Thanksgiving: Rejoicing in our humanity and working to preserve it

Originally Appeared in : 9823-11/8/18

Recently I was on the web trying to reserve a Yellow Cab to take me to the airport. I was unsuccessful because the technology that would identify me as a human being and not a robot was turned off on the taxi company’s server. I finally gave up and telephoned an immigrant from India who has a cab and had taken me there before. He gladly did it. The world still works best through human relationships.


We can rejoice about that during our Thanksgiving meal. From past experience, we know that the gathering may be contentious — my daughter Rose has had to forbid any political arguments. But we also experience forbearance, agreement, nuance and compromise. That is the nature of being human.


Nevertheless, as artificial intelligence advances, robots will become more like humans. Proving our humanity may be more challenging than identifying letters, numbers and scenes in photographs. But paradoxically, we may be becoming more like robots. Already, we can see in our political discourse the binary framework of decision-making by computers: our way or the highway; some people count, others don’t; only two options, win or lose.


This may be the age of robots. Assembling cars was only the beginning. As Washington Post columnist George Will notes in a column about a book by Nebraska Republican Sen. Ben Sasse, “Them: Why We Hate Each Other and How to Heal,” “driver” is the largest category of employment in the U.S. But self-driving cars could erase two-thirds of those jobs in the next decade. At McKinsey & Co., where Sasse once worked, analysts say that 50 percent of human activities could be automated by currently available technologies. Thus, work, which Sasse calls “arguably the most fundamental anchor of human identity,” is undergoing radical cultural disruption.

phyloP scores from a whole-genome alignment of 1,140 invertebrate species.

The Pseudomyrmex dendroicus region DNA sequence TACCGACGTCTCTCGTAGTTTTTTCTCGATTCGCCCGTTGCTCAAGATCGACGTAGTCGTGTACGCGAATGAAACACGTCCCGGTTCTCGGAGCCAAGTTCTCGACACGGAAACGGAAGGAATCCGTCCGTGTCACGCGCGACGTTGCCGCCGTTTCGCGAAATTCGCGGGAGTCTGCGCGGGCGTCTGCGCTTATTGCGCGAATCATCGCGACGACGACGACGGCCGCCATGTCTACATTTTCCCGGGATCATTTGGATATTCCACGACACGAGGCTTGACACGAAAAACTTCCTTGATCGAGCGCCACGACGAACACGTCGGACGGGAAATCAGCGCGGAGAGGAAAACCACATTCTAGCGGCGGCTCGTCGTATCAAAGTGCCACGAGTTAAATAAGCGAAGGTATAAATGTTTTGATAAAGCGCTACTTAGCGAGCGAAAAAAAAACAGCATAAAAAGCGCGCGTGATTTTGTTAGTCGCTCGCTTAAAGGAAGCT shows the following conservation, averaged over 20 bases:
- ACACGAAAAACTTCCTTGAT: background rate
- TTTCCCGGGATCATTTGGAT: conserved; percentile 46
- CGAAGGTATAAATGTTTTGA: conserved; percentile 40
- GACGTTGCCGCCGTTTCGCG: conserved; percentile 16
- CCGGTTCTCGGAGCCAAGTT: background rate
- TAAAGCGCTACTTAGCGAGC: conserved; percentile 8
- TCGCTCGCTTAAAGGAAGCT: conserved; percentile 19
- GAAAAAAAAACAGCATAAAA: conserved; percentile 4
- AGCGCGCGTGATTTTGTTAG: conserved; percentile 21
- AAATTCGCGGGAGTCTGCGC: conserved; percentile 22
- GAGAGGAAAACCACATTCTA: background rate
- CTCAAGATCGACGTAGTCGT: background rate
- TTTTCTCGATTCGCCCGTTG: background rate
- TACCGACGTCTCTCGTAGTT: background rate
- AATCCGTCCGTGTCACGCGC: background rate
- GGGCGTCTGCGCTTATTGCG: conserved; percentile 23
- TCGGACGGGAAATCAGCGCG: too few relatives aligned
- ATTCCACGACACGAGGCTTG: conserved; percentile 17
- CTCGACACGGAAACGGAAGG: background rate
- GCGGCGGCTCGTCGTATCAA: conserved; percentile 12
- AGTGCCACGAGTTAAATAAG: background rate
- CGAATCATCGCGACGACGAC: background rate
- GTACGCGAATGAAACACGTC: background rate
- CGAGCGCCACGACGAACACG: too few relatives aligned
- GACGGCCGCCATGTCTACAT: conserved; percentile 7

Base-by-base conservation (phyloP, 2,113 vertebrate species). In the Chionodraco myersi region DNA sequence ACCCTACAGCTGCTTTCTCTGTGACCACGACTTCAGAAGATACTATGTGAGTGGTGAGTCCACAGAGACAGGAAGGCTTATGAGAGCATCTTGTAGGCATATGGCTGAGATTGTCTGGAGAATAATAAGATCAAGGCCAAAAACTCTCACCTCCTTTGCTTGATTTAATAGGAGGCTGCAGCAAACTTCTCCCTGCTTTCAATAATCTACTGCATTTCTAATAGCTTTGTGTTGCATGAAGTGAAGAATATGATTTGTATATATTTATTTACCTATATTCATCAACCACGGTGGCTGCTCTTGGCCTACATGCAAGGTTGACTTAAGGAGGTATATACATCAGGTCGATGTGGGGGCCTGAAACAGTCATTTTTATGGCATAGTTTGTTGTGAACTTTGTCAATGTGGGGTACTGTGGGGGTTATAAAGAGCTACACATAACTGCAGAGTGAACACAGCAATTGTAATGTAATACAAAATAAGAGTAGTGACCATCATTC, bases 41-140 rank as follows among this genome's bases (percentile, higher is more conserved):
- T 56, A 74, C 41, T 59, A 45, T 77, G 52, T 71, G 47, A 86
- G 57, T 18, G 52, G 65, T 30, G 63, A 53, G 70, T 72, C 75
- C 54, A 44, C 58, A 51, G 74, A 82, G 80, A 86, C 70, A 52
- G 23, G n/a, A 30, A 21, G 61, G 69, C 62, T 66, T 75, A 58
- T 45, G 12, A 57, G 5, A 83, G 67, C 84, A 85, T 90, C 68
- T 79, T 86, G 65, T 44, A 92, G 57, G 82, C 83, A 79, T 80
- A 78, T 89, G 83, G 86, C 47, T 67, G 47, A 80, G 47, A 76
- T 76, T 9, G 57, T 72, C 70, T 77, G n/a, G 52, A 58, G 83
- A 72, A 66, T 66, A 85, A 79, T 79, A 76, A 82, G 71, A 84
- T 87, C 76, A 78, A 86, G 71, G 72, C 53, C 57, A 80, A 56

Everywhere, computers are replacing humans, even bank tellers. I do not have to go there to deposit a check, withdraw or transfer funds. I can do it from home with an app on my cellphone. We all love our computers and how they enhance our lives, but we never reckon the cost to other humans.


Sasse blames the digital revolution for undermining connectedness, leading to more people dying of drug overdoses annually (72,000) than were killed during the entirety of the Vietnam War (58,220), loss of community causing staggering loneliness that is becoming the nation’s No. 1 health crisis and disintegration of the family as 70 percent of the children of women with only a high school diploma or less schooling are born outside of marriage.


But in the current political climate, the convenient targets are immigrants, people of color and the poor, especially in rural areas. And not surprisingly, Sasse argues that it is not politics that is dividing America and bringing people down.


Yet a New York Times investigation of pregnancy in the workplace shows that discrimination leads to many miscarriages and stillbirths that could be avoided if Congress strengthened a decades-old law that permits employers to deny special consideration to pregnant women who do heavy lifting on conveyer lines.


Recent efforts to change that cannot even get a hearing, much less a vote.


So as we sit at the table this Thanksgiving, let’s rejoice in our humanity, grateful that we can love, forgive, judge, sacrifice and empathize — skills robots do not have. And let’s pray, even if only in silence, that we will not become like machines, unbending, uncaring, unwilling to come to the aid of those suffering.


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